At the start of For Colored Girls, the dancer dances. Viewed through gauzy colors, Yasmine (Anika Noni Rose) moves deftly, her body expressing her pain and strength, longing and grief. At the same time, she recites in voiceover, “Dark phases of womanhood / of never havin been a girl / half notes scattered…” Equal parts visual montage, lyrical allusion, and strenuous effort, the scene introduces the tension that will never be resolved in Tyler Perry’s movie, between poetic figures and stereotypes.
Adapting Ntozake Shange’s 1975 choreopoem, For Colored Girls Who Have Considered Suicide/When the Rainbow Is Enuf, the film is both too literal and surprisingly clueless. The collection of women living in a Harlem apartment building is here less a reflection of possibility than a reduction. As they confront crises, each other, and what seems like a lot of bad men, they all look increasingly constrained, not a little ironic given that they end up on a rooftop, the sky around them dark and beautiful but not nearly so expansive as it might have been imagined on stage.
Following the general movement of the play, each woman in the film has an “issue,” and these become intertwined. Jo (Janet Jackson), a wealthy magazine editor and the only woman who lives elsewhere (an East Side penthouse), first appears as she’s abusing her employees, complaining about their work and furious at the lateness of her special and uncommonly able assistant Crystal (Kimberly Elise). Imperious and coiffed to a frightening hilt, Jo is a caricature of the wicked female boss (and Jackson makes her even scarier, as she sounds like she’s channeling her dead brother’s voice). Her egotism is underscored because you know why Crystal’s late, as she’s been dealing with her abusive, alcoholic, war veteran lover Beau Willie (Michael Ealy, menacingly beefy), trying to keep him off their two young children.
The relationship between Jo and Crystal is complicated, unbeknownst to either of them but quite plainly to you, because Jo is also struggling with a broken relationship, as her husband, Carl (Omari Hardwick) resents her success and especially, her efforts to control his behavior. The movie doesn’t even try to get into the deep details of any of its relationships, but rather presents them in shorthand, filtered through superficial renderings of the Men’s Problems, which they inevitably take on their women. So, while you might imagine Beau Willie’s post-traumatic torment, what you see is his monstrosity. And while you find out Carl’s on the down-low (and self-denying too, insisting he’s not gay, only having sex with men), his lack of context makes the revelation a punishment exacted against Jo, rather than a function of his own complicated story.
Women are punished repeatedly in Colored Girls, for their bad decisions, their passivity, and their trauma. The social worker assigned to check on Crystal’s so-painfully-obviously bad situation, Kelly (Kerry Washington), is distracted by her so far unsuccessful efforts with her cop husband Donald (Hill Harper) to conceive their own baby, and so she doesn’t do her job. The slack is at least partly (though ineffectively) taken up by Crystal’s neighbor and building manager, Gilda (Phylicia Rashad), who takes care of Crystal’s children while she’s at work. More than once, she also covers the kids’ ears while their parents carry on in the next apartment, the fretful cluster formed by the adult and babies less an indictment of Gilda—who’s unafraid to speak up to other, female neighbors—than yet another conviction of the man. Even if Beau Willie is out of control, desperate, and fractured, he’s turned into the movie’s most vivid villain, a raging product without a background, only a label (war veteran).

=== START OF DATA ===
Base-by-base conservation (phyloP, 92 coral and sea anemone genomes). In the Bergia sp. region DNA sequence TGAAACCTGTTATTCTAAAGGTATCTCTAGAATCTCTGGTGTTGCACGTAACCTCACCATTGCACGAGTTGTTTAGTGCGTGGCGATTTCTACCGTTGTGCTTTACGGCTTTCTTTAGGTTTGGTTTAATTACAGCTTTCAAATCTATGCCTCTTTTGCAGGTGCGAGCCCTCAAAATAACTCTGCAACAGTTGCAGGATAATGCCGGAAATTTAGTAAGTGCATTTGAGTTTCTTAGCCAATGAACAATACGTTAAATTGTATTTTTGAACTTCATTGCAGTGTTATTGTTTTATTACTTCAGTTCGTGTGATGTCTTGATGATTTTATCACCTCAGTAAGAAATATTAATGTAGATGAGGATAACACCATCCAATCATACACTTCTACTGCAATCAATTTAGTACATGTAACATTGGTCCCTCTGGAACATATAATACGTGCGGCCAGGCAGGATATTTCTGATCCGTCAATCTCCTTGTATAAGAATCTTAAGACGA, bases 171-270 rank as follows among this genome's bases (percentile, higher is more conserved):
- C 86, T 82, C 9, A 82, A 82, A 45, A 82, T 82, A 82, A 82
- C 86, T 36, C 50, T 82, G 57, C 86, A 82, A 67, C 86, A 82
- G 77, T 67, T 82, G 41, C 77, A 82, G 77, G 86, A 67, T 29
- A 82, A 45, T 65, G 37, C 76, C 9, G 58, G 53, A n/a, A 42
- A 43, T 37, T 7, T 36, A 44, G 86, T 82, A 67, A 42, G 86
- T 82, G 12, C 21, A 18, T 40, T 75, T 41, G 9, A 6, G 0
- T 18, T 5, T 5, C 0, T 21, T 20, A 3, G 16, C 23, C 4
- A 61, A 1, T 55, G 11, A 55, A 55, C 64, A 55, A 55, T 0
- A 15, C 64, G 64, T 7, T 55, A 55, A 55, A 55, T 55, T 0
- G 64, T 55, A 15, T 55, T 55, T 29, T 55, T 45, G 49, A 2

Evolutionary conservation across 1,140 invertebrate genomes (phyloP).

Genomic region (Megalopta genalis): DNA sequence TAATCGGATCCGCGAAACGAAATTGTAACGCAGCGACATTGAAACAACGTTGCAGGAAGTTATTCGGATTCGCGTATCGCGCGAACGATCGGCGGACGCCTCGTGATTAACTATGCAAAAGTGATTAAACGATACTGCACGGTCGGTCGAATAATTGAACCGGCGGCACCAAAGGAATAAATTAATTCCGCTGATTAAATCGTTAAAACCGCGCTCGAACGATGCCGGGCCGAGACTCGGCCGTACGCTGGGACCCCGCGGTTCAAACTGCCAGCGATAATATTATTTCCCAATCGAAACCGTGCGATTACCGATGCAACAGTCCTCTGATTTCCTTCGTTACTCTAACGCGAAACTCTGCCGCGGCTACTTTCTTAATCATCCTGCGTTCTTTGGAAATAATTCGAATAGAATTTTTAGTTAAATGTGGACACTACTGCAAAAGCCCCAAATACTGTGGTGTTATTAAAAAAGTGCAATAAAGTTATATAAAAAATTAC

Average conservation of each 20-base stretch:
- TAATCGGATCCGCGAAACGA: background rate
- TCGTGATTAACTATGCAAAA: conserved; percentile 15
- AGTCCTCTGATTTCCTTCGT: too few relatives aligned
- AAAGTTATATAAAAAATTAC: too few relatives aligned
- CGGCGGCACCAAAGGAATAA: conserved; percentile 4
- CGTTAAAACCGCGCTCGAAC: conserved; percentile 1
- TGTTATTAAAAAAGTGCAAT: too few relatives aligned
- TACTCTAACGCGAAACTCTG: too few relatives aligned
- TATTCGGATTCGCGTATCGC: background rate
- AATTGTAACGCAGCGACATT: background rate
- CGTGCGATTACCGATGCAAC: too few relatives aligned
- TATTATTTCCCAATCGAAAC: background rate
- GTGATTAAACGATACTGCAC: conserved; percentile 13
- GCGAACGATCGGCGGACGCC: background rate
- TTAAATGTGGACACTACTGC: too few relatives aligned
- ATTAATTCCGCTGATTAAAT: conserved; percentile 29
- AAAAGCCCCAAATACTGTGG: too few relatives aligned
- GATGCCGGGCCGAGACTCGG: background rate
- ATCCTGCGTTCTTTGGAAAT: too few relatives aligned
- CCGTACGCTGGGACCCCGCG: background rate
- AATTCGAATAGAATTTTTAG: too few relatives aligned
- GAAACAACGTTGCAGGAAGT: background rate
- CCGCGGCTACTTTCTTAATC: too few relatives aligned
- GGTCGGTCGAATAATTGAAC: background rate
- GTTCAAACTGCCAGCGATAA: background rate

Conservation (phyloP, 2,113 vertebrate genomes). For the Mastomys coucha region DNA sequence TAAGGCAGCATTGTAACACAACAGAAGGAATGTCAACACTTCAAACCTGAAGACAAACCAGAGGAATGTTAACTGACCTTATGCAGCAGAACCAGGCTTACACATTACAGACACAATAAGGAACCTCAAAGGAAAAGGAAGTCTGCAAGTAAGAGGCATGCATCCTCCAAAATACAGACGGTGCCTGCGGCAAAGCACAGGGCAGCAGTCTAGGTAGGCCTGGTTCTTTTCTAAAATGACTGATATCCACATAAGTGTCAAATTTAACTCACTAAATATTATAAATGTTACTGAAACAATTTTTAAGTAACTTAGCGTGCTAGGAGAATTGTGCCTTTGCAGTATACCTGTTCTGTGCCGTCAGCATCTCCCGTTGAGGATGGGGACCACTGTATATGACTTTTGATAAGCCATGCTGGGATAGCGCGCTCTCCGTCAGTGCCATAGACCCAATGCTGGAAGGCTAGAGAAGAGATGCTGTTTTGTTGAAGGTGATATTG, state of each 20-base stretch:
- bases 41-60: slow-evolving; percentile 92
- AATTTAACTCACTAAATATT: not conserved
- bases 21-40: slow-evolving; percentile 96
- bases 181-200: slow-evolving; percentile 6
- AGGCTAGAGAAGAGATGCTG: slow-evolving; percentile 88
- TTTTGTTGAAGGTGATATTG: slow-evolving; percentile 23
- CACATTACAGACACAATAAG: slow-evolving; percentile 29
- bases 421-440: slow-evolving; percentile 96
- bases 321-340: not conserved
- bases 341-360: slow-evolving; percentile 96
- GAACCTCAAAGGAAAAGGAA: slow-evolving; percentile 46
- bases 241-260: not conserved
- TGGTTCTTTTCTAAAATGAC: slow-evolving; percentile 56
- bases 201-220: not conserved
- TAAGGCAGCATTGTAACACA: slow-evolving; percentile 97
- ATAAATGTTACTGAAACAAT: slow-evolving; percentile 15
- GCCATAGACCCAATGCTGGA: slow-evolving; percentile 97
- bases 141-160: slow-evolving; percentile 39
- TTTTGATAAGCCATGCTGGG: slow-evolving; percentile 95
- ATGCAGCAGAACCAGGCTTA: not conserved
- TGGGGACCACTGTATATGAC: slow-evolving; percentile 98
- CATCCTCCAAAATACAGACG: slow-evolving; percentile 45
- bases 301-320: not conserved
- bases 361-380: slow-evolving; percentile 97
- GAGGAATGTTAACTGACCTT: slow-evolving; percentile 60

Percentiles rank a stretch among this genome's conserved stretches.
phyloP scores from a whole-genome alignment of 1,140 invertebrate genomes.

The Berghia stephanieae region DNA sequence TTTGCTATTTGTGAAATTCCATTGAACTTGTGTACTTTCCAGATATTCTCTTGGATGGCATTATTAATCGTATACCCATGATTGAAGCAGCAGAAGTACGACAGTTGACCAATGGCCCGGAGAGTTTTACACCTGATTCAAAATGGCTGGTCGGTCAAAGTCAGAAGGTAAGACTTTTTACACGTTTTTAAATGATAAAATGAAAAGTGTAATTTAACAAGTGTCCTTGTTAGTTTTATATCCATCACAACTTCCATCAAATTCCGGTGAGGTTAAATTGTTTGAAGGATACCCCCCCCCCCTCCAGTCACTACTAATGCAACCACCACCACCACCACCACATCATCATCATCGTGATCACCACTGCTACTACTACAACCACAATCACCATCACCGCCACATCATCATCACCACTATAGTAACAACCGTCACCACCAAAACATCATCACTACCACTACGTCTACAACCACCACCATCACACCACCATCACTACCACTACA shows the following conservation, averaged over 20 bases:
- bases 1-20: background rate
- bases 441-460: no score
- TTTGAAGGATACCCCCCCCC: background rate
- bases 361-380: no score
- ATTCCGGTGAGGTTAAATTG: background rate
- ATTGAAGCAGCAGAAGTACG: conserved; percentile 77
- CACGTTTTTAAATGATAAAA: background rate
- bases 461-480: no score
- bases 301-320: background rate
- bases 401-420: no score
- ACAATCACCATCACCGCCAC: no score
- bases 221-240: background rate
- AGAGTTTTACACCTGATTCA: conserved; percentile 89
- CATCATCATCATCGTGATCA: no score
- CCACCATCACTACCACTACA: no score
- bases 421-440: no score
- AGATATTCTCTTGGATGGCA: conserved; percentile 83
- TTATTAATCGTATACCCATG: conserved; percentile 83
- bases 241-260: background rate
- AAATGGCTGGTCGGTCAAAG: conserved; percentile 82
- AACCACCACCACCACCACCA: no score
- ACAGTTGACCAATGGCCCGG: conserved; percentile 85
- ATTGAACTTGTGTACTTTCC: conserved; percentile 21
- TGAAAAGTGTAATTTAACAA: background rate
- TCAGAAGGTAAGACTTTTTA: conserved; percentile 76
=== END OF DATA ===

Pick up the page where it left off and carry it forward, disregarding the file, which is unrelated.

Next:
That said, at least Beau Willie is granted a few moments of vulnerability and remorse, thanks to Ealy’s persuasive and remarkably subtle performance during a couple of minutes with Crystal at their wooden kitchen table. No such moments are granted to Bill (Khalil Kain), who rapes Yasmine during a series of dire close-ups, or the never-seen kid who impregnates Yasmine’s dance student, Nyla (Tessa Thompson). As Nyla describes the loss of her virginity to her classmates, before Yasmine arrives at the studio, the entire space appears to be given over to Nyla’s articulation of adolescent fantasies (“Me and my fellow, we were dancing”).
As she speaks and stretches in preparation for class, her delight in her fiction is reflected in the studio mirror—and your own dread increases. It won’t be long, you know, before she’s headed to tragedy, specifically the grotesque abortionist Rose (Macy Gray, playing another version of her Training Day crackhead). Clichéd and silly, the trip to see Rose involves a passage through a shadowy house of horrors populated by addicts and twitchy lost souls, and then assorted point-of-view shots emphasizing Rose’s utter abjection: her cigarette, her liquor, her filthy instruments. With all this crashingly conspicuous imagery, Nyla’s gruesome evocation of the entire experience (“Eyes crawlin upon me / Eyes rollin in my thighs / Metal horses gnawin my womb”), offered a few scenes later, sounds almost gratuitous.
This is precisely the problem with For Colored Girls, which never finds en effective combination of image and poetry. Even one of the play’s climactic moments—a simultaneous overlay of life stories told by Nyla’s sister Tangie (Thandie Newton) and mother Alice (Whoopi Goldberg)—is all but lost amid the distracting repeated rack focusing and awkward staging. You lose the sense of what the women are saying, how their tragedies are the same and different, how they’ve damaged one another in their efforts to claim themselves, how their bad choices have always, always been shaped by their lack of options. Instead, you’re wondering how such powerful language has been turned inside out and made so stunningly ineffective.